by Matthew Raley
The term awakening is important to American evangelicals — and ought to become more important. It refers to periods of spiritual renewal, of which churches are in desperate need.
So I was not surprised to find the word associated with Glenn Beck’s “Restoring Honor” rally, and the formation of his Black Robe Regiment. One of the regiment’s websites announces that it is “awakening the Christian community.” Another is more specific: “The time has come that we must now arise and awaken to the danger of this hyper-progressive agenda that so permeates every aspect of our political, legal, and educational systems.”
The term moves in mysterious ways, its wonders to perform. “Awakening” gets picked up by various Beck enthusiasts as a focus of their hopes.
Here is one pastor about the “evening of prayer and spiritual renewal” Beck hosted at the Kennedy Center on August 27th, the eve of the big rally: “I’m telling you tonight was like the beginning of a Revival for our country with Asians, Latinos, African-Americans and people from all walks of life singing praise songs and calling upon God to restore our Nation . . . .” The pastor concludes, “Tomorrow, I pray will begin the next great awakening in America.”
The next great awakening. There seems to be some confusion.
“Great awakening” is a phrase applied to two periods in American history. The First Great Awakening occurred in the 1740s, the Second from 1800 to roughly 1830.
Here’s the problem: Beck’s regiment is modeling its awakening not on those periods, but on the Revolutionary War period (1775-83). That is a generation after the First and about a generation before the Second Great Awakenings. No one classifies the Revolution as a period of spiritual revival. Quite the reverse.
Iain H. Murray, in his study Revival and Revivalism (Banner of Truth Trust, 1994), summarizes (p 74), “With the possible exception of Western Pennsylvania, there seem to have been no areas where there was general revival during the years of the War of Independence . . . . In most of the country there was evident spiritual decline as political and military events dominated public attention.”
Murray quotes an observation from Robert Semple, who was fourteen when the war was won in 1783. Semple said that with liberty came “leanness of soul” (p 76).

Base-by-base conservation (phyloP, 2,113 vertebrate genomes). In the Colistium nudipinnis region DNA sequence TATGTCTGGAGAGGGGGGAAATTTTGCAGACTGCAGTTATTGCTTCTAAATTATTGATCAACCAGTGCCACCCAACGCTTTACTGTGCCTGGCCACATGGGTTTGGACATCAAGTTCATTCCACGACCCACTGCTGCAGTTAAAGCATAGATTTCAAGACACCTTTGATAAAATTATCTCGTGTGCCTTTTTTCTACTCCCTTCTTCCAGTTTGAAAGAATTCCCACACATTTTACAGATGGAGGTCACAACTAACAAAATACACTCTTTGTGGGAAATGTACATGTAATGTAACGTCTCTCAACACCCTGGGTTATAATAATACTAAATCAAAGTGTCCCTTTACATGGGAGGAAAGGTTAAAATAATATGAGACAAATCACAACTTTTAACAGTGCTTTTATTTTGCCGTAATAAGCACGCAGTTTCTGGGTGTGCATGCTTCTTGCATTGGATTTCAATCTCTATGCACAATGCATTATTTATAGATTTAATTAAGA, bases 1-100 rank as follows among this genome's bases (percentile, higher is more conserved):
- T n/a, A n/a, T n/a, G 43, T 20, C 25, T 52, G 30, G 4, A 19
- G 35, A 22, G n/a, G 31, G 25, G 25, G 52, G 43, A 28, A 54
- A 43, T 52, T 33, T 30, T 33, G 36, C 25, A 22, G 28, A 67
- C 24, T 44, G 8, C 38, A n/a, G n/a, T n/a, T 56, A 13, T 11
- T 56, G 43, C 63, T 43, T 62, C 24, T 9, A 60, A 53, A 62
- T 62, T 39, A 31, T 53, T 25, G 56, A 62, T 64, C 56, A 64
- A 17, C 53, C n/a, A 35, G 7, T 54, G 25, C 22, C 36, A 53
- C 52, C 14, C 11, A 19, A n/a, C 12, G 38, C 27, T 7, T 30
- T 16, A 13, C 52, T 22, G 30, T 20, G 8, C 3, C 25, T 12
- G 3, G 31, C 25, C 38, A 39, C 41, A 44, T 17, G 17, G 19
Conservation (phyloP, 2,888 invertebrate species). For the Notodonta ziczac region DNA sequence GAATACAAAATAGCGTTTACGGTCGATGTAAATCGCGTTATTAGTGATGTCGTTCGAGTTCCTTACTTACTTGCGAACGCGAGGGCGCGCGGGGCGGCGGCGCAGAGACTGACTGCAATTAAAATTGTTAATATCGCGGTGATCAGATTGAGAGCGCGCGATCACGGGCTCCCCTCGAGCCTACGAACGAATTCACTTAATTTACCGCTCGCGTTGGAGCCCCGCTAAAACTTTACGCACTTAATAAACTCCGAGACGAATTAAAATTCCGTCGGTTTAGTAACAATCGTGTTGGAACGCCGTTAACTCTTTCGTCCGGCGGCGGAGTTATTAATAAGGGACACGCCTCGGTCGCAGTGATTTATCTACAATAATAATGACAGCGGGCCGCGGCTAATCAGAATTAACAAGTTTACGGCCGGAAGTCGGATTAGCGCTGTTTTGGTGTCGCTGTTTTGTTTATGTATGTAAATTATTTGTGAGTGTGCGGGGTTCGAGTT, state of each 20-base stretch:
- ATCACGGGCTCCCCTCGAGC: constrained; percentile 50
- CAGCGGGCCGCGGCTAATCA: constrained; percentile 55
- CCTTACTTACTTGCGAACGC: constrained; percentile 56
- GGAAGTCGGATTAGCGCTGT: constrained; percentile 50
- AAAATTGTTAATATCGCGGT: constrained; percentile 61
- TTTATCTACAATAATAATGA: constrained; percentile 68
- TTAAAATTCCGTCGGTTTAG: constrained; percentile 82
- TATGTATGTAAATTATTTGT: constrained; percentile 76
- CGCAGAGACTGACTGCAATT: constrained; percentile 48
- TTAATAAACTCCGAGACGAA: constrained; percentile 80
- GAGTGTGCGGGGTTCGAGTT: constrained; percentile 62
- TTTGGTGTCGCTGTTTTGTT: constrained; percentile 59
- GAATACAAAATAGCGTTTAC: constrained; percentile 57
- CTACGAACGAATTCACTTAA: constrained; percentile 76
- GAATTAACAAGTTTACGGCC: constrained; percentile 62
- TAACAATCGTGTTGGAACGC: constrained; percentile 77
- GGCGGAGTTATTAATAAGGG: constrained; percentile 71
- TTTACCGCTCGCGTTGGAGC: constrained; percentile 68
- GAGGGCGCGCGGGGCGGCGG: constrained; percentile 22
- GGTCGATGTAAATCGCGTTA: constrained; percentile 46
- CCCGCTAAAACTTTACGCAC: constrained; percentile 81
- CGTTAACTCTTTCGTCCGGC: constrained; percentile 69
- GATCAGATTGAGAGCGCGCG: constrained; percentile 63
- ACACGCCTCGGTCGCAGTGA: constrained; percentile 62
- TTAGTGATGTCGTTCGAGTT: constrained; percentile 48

This chill to their religious affections might have subsided with the war, or perhaps sooner, if there had not been subsequent occurrences which tended to keep them down. The opening a free trade by peace served as a powerful bait to entrap professors who were in any great degree inclined to the pursuit of wealth. Nothing is more common than for the increase of riches to produce a decrease of piety. Speculators seldom make warm Christians. With some exceptions the declension was general throughout the State [of Virginia]. The love of many waxed cold. Some of the watchmen fell, others stumbled, and many slumbered at their posts.
Note that last sentence describing Virginian pastors. That would be the original Black Robe Regiment — falling, stumbling, slumbering.
The spiritual drought lasted so long, according to Semple (Murray, p 78), that it “induced many to fear that the times of refreshing would never come.”
At this moment in our nation’s life, pastors need to know their jobs. The surest way to freeze congregations in self-righteousness is to go soldiering in the populist militias. Churches are populated with sinners who have trampled the holiness of God, and whose only hope is that the Jesus Christ whose name they have claimed will recognize them on the last day.
I fear we are not on the edge of an awakening, but inhaling the fumes of stupefication.